Harvesting is carried out in October, recreating scenes from back at the start of the 20th Century. The grapes are gathered by hand and placed in containers made of black poplar wood, manufactured in their own workshop and with a capacity of up to one hundred kilos. These fine containers, solely used by López de Heredia throughout the DOC for transporting the grapes from the vineyard to the press, commence a long-standing relationship between grape and wood which is set to continue with the ageing of the wine in oak casks.
The black poplar crates turn out their contents into the weighing hoppers and from there, the fruit is moved on to the crusher-stemmers, which gently break open the berries so as to extract the juice, enabling immediate contact with the wild yeasts on the bloom of the grapes.
Red wines ferment leaving grape skins on, whereas the must of white wines ferments without them. As regards rosés, they undergo a mixed production process, letting the must macerate with the skins for a time, so that it absorbs colour, but removing it before the start of fermentation. The must ferments in large oak vats; the largest, with a capacity of 240 hectolitres, are destined for red wine and the smaller, holding 60 hectolitres, are for white wine. The turbulent fermentation usually lasts for about seven days, after which the drawing off takes place. The wine-grape juice will slowly finish fermenting (for 5 or 6 months) in Bordeaux-type oak casks.
Ageing begins when the wines, once fermented, are now ridded of the most solid matter. They are moved into American oak casks of the 225-litre Bordeaux type, in which a lengthy, gradual ageing will ensue, thanks to the cool, constant temperature of the underground cellars. During this period, periodic rackings occur (once or twice a year). Thus, proceeding with great patience, the natural elimination of whatever might be harmful to a perfect maturation continues to be achieved, in a process which lasts for at least three years, but can carry on for six or even longer in the case of Gran Reservas. Once oak ageing has reached completion, the wine commences its repose in bottle (for a minimum of 6 months), gaining in smoothness and aromatic nuances.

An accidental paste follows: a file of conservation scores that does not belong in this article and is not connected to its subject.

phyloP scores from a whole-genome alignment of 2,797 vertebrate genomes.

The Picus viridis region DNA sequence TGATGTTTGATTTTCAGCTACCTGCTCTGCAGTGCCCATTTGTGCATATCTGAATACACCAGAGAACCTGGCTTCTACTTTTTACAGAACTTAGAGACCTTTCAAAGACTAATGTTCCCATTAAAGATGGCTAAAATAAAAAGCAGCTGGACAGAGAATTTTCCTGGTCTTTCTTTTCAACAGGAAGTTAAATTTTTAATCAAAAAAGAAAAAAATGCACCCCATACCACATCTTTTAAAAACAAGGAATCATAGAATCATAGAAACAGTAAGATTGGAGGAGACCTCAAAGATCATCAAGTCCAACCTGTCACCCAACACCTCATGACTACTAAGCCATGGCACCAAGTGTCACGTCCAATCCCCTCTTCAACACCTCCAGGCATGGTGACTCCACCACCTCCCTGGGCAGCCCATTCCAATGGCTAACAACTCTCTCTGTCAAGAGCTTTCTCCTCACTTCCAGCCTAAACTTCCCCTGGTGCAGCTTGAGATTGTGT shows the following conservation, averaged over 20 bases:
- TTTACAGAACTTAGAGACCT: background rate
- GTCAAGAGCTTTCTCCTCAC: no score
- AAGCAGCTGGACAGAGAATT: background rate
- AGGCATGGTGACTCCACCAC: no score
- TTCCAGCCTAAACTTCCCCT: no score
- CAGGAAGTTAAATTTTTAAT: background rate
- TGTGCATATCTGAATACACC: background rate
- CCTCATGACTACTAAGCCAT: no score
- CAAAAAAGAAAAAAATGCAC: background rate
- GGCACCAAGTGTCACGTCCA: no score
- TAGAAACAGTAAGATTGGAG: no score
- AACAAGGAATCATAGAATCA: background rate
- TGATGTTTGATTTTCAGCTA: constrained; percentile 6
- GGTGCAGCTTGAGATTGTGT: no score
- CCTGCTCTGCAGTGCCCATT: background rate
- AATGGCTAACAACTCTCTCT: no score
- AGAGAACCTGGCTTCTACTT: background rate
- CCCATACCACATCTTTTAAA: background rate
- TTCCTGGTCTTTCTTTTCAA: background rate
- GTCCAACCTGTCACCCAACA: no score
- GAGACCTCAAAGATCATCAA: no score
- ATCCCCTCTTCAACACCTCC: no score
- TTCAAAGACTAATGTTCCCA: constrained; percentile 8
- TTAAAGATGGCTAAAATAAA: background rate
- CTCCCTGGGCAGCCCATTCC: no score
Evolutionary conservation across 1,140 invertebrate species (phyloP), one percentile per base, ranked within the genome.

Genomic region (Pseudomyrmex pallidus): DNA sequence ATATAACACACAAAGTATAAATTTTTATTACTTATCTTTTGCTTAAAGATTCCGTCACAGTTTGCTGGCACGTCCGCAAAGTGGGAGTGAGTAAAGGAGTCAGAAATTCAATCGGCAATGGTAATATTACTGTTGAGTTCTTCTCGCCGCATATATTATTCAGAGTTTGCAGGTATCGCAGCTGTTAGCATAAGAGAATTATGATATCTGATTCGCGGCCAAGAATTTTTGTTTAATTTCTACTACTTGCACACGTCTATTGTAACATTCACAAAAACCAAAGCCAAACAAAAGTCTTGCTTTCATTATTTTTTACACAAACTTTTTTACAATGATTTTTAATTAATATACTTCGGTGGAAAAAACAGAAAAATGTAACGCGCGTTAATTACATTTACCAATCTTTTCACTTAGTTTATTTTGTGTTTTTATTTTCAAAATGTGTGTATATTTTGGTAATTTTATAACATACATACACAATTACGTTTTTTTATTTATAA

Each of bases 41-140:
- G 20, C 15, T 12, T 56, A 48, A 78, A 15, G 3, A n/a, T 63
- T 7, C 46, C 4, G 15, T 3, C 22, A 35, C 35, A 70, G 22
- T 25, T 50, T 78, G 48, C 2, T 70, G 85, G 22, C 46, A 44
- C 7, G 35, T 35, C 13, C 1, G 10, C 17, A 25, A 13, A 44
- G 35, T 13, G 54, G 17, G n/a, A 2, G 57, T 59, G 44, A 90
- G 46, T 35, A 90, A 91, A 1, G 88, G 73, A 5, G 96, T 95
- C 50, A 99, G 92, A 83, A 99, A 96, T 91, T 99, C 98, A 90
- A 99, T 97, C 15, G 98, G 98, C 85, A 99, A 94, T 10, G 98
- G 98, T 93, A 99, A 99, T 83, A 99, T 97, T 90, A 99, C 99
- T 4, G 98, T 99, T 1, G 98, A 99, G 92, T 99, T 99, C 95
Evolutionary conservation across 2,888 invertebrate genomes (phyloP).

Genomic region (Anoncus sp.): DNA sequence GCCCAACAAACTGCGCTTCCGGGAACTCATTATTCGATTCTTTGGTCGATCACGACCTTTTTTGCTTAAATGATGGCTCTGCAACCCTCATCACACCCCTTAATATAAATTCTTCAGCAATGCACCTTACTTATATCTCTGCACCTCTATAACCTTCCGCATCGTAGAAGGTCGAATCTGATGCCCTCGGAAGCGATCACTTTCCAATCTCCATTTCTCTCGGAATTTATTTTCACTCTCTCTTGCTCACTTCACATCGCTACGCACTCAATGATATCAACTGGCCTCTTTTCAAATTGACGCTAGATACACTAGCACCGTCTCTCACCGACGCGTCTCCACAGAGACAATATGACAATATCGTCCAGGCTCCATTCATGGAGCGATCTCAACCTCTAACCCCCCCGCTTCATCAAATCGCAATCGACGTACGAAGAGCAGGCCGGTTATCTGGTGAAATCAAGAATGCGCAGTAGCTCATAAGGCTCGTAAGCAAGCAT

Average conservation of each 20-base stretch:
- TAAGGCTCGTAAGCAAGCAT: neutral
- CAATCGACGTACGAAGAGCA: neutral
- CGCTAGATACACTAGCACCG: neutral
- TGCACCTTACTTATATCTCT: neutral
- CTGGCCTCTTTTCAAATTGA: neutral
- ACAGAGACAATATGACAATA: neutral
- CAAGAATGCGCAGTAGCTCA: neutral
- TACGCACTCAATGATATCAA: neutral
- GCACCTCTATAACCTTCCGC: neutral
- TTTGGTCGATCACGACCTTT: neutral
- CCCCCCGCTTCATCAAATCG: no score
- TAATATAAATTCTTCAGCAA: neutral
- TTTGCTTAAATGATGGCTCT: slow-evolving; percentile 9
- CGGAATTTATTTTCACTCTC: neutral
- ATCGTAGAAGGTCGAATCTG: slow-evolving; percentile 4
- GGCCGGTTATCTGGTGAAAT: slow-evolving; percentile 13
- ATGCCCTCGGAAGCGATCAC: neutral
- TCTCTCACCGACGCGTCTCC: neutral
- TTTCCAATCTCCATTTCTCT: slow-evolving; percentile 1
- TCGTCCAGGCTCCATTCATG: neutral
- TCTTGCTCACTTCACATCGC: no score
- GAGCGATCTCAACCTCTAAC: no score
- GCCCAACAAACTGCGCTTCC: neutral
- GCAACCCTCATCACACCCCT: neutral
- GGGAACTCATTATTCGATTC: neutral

Gran Reservas only appear two or three times a decade, spending a long time ageing (at least seven years), after which they undergo clarification with fresh egg-white, then bottling after approximately six weeks, and this occurs directly from the barrel itself, without any filtration. A long, carefully-worked cork is applied and sealed to exclude any outside contact, such as moulds or insects, during the many years that will be spent in cellar.
Viña Tondonia is one of only two wineries nowadays that maintains its own cooperage workshop and the only one to use solely barrels which have been hand-crafted on site, with wood sourced from the Appalachian Mountains in the United States.
Many large wineries used to rely upon their own cooperage, but almost all of them have disappeared due to reasons of cost-effectiveness. López de Heredia has retained its workshop and continues to have complete control of the coopering procedure: from acquiring the wood at source to the manufacture and assembly of the barrel, as it undergoes the transitional processes of sawing, drying/curing and toasting.